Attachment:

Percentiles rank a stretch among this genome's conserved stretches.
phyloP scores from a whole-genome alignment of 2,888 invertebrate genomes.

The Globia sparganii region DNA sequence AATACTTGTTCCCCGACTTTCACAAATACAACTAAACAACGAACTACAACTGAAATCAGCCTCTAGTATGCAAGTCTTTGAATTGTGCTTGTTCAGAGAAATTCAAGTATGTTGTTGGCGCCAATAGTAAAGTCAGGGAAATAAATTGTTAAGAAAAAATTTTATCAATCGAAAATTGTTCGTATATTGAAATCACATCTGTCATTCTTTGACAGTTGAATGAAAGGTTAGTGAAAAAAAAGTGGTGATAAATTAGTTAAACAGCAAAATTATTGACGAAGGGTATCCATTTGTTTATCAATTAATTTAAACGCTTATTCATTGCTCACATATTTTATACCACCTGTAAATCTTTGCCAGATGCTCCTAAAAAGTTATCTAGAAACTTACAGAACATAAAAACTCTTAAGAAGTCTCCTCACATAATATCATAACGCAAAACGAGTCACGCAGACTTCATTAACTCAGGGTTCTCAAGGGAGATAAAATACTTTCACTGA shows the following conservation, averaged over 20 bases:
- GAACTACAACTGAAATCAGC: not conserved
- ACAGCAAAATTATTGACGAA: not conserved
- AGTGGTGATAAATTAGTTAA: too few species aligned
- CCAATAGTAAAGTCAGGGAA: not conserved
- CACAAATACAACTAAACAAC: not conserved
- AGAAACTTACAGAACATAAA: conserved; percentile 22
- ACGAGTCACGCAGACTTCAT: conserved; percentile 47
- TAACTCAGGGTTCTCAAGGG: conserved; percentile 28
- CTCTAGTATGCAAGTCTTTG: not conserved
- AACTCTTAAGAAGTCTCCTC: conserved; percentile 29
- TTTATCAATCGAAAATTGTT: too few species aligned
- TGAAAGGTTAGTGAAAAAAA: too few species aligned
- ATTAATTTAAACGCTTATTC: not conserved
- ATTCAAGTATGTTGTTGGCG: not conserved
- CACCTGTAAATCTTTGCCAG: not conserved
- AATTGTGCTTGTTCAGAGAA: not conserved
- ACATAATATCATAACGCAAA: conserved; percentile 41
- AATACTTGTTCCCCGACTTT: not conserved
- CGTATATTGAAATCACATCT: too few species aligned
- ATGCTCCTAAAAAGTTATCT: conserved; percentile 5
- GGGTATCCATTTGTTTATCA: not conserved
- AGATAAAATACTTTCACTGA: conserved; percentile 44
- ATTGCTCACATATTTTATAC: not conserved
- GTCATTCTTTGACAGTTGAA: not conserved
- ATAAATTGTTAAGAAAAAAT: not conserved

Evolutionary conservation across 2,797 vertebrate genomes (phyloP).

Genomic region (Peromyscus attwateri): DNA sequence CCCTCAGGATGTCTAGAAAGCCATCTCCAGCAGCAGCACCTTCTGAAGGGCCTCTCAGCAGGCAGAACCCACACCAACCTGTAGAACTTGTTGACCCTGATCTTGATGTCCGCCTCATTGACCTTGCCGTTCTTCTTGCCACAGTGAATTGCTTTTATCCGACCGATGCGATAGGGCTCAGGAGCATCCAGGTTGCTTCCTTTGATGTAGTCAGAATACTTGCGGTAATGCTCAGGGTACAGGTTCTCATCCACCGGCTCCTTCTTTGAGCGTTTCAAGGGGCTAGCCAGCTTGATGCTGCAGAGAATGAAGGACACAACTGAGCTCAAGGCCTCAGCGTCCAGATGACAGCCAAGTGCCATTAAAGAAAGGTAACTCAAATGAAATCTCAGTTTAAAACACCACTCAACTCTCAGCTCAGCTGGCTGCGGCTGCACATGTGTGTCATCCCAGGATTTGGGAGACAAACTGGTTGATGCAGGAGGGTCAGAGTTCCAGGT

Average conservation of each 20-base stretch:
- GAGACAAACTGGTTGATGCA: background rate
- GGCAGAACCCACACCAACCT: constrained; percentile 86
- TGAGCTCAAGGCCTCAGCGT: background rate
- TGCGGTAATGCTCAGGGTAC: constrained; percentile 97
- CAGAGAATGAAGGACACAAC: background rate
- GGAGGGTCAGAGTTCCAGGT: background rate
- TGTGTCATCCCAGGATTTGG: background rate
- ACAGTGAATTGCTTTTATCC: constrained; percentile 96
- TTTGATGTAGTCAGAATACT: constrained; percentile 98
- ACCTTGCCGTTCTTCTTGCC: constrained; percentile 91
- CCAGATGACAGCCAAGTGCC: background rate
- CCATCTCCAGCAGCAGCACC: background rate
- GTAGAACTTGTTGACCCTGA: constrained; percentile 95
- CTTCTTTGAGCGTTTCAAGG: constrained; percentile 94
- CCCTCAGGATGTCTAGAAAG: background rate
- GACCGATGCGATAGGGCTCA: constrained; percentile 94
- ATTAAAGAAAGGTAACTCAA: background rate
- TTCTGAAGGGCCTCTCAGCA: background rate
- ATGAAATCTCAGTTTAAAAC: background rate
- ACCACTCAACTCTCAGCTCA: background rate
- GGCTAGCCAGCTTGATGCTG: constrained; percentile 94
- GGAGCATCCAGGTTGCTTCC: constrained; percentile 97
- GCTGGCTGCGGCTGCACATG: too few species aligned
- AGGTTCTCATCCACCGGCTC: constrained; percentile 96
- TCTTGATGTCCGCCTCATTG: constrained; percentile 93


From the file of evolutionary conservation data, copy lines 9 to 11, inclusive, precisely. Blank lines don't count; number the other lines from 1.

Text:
- AGAAACTTACAGAACATAAA: conserved; percentile 22
- ACGAGTCACGCAGACTTCAT: conserved; percentile 47
- TAACTCAGGGTTCTCAAGGG: conserved; percentile 28